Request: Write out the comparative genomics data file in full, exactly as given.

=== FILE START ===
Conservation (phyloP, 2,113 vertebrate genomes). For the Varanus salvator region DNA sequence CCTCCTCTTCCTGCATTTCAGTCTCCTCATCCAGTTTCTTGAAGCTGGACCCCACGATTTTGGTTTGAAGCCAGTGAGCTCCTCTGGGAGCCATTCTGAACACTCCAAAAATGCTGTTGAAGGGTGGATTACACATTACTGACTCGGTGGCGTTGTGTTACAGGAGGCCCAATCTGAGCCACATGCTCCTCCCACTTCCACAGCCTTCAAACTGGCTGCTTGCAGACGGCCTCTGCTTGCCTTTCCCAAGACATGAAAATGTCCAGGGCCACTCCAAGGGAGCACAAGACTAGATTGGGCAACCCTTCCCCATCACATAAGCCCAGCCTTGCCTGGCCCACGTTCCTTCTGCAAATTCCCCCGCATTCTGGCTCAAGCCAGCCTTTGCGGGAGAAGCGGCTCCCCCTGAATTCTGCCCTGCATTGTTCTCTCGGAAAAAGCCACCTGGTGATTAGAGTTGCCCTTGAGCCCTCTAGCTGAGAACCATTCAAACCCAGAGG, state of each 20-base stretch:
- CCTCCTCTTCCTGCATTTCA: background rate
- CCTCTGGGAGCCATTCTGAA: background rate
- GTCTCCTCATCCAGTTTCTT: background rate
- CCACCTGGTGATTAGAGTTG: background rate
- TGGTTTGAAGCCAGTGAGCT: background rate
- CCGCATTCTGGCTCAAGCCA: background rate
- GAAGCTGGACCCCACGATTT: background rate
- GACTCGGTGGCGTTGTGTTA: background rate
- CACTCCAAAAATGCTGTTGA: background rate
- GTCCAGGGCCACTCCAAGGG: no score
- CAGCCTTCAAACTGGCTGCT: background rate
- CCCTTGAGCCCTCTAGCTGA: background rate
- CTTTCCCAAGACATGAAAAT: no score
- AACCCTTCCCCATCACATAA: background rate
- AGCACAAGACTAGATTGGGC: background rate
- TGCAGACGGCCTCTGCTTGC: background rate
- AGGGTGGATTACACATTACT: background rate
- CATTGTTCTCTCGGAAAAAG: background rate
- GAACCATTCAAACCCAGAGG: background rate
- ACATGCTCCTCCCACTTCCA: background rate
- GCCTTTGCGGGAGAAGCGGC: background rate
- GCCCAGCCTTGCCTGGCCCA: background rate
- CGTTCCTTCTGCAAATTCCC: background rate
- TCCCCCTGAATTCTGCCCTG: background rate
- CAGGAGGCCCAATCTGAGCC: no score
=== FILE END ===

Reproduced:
Conservation (phyloP, 2,113 vertebrate genomes). For the Varanus salvator region DNA sequence CCTCCTCTTCCTGCATTTCAGTCTCCTCATCCAGTTTCTTGAAGCTGGACCCCACGATTTTGGTTTGAAGCCAGTGAGCTCCTCTGGGAGCCATTCTGAACACTCCAAAAATGCTGTTGAAGGGTGGATTACACATTACTGACTCGGTGGCGTTGTGTTACAGGAGGCCCAATCTGAGCCACATGCTCCTCCCACTTCCACAGCCTTCAAACTGGCTGCTTGCAGACGGCCTCTGCTTGCCTTTCCCAAGACATGAAAATGTCCAGGGCCACTCCAAGGGAGCACAAGACTAGATTGGGCAACCCTTCCCCATCACATAAGCCCAGCCTTGCCTGGCCCACGTTCCTTCTGCAAATTCCCCCGCATTCTGGCTCAAGCCAGCCTTTGCGGGAGAAGCGGCTCCCCCTGAATTCTGCCCTGCATTGTTCTCTCGGAAAAAGCCACCTGGTGATTAGAGTTGCCCTTGAGCCCTCTAGCTGAGAACCATTCAAACCCAGAGG, state of each 20-base stretch:
- CCTCCTCTTCCTGCATTTCA: background rate
- CCTCTGGGAGCCATTCTGAA: background rate
- GTCTCCTCATCCAGTTTCTT: background rate
- CCACCTGGTGATTAGAGTTG: background rate
- TGGTTTGAAGCCAGTGAGCT: background rate
- CCGCATTCTGGCTCAAGCCA: background rate
- GAAGCTGGACCCCACGATTT: background rate
- GACTCGGTGGCGTTGTGTTA: background rate
- CACTCCAAAAATGCTGTTGA: background rate
- GTCCAGGGCCACTCCAAGGG: no score
- CAGCCTTCAAACTGGCTGCT: background rate
- CCCTTGAGCCCTCTAGCTGA: background rate
- CTTTCCCAAGACATGAAAAT: no score
- AACCCTTCCCCATCACATAA: background rate
- AGCACAAGACTAGATTGGGC: background rate
- TGCAGACGGCCTCTGCTTGC: background rate
- AGGGTGGATTACACATTACT: background rate
- CATTGTTCTCTCGGAAAAAG: background rate
- GAACCATTCAAACCCAGAGG: background rate
- ACATGCTCCTCCCACTTCCA: background rate
- GCCTTTGCGGGAGAAGCGGC: background rate
- GCCCAGCCTTGCCTGGCCCA: background rate
- CGTTCCTTCTGCAAATTCCC: background rate
- TCCCCCTGAATTCTGCCCTG: background rate
- CAGGAGGCCCAATCTGAGCC: no score